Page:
The Key Party

Hit Or Hiss

by Peter Funk

15 January 2007


Darren Gaines, who is The Key Party, says things like, “The Key Party came to me like someone else’s wife at 3 a.m. on a Friday night. Bingo. The lottery” and sings songs he calls “revolutionary songs and terroristic ballads”. While Mr. Gaines’ bio reads like an over arching caricature of a struggling rock and roll singer-songwriter, his record Hit Or Miss is substantially believable.  Hit Or Miss is 15 songs of rock and roll poetry celebrating the debauched, the broken, the drunken and the misfitting. Gaines is a poet in the same sense that Exene or Lou Reed is a poet: as much about an attitude and a stance as about specific words and notes struck. Musically Gaines has a voice of tattered velvet that falls between Tom Waits and Steve Wynn (via The Dream Syndicate not Vegas). Gaines is comfortable with his acoustic guitar, the constructions basically folk in nature, and his steady strum anchors the songs before they are adorned with his band’s chanting, clanging, orgiastic brew of complimentary noise. But it’s Gaines’ voice that fills these songs with attitude, his croon oozing around and through the cigarette smoke that shrouds these songs.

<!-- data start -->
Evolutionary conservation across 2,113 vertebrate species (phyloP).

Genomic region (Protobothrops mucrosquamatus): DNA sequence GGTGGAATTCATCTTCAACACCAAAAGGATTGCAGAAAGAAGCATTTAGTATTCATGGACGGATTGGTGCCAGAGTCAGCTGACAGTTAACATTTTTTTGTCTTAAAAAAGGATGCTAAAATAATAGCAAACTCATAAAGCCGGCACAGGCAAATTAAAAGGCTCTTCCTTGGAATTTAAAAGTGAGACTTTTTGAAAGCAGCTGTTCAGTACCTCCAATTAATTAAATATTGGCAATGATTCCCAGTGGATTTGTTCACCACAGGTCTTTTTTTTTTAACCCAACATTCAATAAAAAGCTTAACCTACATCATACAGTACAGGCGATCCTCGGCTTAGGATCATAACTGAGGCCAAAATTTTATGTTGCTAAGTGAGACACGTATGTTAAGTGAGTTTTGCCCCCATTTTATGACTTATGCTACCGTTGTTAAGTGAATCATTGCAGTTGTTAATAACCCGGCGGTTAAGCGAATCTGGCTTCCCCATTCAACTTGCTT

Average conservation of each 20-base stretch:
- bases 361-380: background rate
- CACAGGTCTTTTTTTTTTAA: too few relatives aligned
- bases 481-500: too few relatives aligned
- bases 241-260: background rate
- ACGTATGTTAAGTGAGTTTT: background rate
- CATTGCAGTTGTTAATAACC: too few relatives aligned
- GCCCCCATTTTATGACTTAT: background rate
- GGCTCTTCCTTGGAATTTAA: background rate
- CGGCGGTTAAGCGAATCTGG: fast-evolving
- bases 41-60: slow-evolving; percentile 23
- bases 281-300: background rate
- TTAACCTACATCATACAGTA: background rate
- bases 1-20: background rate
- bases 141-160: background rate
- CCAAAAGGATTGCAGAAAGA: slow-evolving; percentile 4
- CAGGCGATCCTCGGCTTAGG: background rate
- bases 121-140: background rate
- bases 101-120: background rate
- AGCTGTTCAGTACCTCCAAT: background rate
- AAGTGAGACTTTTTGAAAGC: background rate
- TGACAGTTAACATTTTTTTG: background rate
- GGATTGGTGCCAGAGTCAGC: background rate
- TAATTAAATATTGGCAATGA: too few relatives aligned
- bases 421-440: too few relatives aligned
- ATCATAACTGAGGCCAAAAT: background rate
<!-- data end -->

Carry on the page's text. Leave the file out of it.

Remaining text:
At 15 songs Hit or Miss is too long by five. There definitely feels like there’s some filler here. Gaines has a habit of rewriting the same motif over and over, certainly lyrically if not always sonically, and that can get tiresome. But when The Key Party puts it all together on songs like “That’s The Way We Do It Here” and “Just Not My Day”, Gaines’ rock and roll at all costs attitude is absolutely contagious. You can smell the leather pants and feel the stale beer, or something like that.

The Key Party

Hit Or Miss

(Darrenn Gaines)
US: 2006
UK: Available as import

Hit Or Miss


//Mixed media

Keeping Dry Under Storm Clouds: An Interview with Sleaford Mods

// Sound Affects

"When asked what can help counteract the worldwide growth of xenophobia and racism, Sleaford Mods' singer Jason Williamson states simply, "I think it's empathy, innit?"

READ the article